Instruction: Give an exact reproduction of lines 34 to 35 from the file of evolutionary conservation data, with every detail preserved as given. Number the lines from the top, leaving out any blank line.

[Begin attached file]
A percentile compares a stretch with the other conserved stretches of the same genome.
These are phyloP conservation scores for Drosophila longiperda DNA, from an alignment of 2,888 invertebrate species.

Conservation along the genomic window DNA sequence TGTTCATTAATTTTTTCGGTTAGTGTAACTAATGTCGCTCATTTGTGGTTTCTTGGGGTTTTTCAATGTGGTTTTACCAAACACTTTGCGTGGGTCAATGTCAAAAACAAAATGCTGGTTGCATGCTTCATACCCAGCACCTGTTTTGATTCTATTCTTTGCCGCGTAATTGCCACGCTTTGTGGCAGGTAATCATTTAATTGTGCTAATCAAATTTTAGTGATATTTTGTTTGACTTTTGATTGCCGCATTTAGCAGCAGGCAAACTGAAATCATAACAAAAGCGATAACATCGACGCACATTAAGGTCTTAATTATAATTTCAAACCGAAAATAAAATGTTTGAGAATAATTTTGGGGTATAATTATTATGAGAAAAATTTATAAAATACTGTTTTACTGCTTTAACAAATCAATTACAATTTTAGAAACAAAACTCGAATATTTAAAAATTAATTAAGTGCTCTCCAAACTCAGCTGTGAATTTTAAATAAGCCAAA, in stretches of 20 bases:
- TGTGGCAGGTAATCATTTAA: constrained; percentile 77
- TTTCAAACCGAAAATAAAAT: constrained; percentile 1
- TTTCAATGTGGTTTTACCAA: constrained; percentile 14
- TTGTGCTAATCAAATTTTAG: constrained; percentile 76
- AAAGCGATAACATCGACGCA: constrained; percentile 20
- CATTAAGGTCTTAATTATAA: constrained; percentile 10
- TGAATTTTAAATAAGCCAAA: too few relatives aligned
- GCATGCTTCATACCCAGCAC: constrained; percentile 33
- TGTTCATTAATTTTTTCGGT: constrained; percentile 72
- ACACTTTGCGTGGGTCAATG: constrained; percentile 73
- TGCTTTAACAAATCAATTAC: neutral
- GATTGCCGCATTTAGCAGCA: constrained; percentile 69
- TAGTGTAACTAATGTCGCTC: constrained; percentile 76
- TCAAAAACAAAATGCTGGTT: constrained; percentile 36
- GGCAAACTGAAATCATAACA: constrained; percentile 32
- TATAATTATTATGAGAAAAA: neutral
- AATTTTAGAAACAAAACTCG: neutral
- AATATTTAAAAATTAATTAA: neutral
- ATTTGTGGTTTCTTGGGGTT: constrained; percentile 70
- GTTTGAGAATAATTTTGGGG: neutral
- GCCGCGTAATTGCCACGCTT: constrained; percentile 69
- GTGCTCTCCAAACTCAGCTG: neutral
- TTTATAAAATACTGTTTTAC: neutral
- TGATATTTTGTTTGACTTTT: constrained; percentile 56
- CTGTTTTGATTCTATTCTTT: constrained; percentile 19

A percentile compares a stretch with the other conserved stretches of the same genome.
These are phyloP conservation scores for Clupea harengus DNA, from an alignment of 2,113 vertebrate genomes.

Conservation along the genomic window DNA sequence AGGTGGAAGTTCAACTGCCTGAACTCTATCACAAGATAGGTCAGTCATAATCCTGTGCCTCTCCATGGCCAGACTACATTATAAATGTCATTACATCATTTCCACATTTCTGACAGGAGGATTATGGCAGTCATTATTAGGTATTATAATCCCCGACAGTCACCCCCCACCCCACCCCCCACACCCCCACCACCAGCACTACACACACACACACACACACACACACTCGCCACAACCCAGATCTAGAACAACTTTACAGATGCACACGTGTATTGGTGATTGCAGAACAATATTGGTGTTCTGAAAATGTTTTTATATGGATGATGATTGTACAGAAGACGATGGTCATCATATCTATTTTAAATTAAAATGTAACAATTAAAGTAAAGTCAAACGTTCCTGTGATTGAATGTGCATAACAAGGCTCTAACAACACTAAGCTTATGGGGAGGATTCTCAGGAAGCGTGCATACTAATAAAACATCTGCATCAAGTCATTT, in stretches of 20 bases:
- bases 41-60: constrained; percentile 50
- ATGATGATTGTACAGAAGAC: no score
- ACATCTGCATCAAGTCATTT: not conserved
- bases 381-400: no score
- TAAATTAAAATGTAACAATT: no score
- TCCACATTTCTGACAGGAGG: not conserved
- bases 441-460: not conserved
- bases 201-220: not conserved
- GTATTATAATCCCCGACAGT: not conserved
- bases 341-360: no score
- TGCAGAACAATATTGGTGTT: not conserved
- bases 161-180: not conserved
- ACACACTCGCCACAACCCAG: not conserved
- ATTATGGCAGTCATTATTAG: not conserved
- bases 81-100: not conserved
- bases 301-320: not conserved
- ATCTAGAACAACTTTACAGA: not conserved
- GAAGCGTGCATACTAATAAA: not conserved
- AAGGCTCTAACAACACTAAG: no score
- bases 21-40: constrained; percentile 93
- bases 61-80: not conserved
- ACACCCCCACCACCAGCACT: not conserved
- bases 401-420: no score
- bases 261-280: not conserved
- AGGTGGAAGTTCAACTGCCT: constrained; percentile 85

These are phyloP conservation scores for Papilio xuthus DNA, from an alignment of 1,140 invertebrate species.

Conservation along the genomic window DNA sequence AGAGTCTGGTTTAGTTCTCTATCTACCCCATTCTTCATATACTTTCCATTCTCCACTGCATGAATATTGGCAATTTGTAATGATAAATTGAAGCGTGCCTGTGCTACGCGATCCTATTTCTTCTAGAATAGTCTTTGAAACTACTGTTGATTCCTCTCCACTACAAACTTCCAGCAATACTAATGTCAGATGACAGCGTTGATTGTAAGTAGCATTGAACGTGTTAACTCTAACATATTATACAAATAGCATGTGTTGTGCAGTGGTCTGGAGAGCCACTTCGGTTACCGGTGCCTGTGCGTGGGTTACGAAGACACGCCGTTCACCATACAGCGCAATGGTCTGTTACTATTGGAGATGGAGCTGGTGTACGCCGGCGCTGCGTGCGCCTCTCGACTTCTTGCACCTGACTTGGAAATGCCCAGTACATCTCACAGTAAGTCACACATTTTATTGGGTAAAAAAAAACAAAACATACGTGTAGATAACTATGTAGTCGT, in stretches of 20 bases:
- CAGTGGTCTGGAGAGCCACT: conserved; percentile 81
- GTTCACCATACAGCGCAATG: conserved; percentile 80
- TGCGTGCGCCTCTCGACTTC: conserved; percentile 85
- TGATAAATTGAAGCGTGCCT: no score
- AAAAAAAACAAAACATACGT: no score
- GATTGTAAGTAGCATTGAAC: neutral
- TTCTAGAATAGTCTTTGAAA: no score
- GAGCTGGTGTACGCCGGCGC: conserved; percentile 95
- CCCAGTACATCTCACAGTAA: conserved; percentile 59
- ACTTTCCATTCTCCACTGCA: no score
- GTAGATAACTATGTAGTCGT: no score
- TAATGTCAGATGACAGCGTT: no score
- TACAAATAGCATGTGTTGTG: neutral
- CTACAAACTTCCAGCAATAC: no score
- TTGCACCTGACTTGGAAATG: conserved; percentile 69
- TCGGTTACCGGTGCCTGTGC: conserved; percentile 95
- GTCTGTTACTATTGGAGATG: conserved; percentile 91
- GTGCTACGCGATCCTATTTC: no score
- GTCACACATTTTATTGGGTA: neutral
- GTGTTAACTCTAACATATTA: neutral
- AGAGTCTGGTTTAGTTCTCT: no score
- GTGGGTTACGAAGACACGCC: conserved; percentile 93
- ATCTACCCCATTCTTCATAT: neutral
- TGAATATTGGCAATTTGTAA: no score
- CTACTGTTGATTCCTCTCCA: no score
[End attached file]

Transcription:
- ACATCTGCATCAAGTCATTT: not conserved
- bases 381-400: no score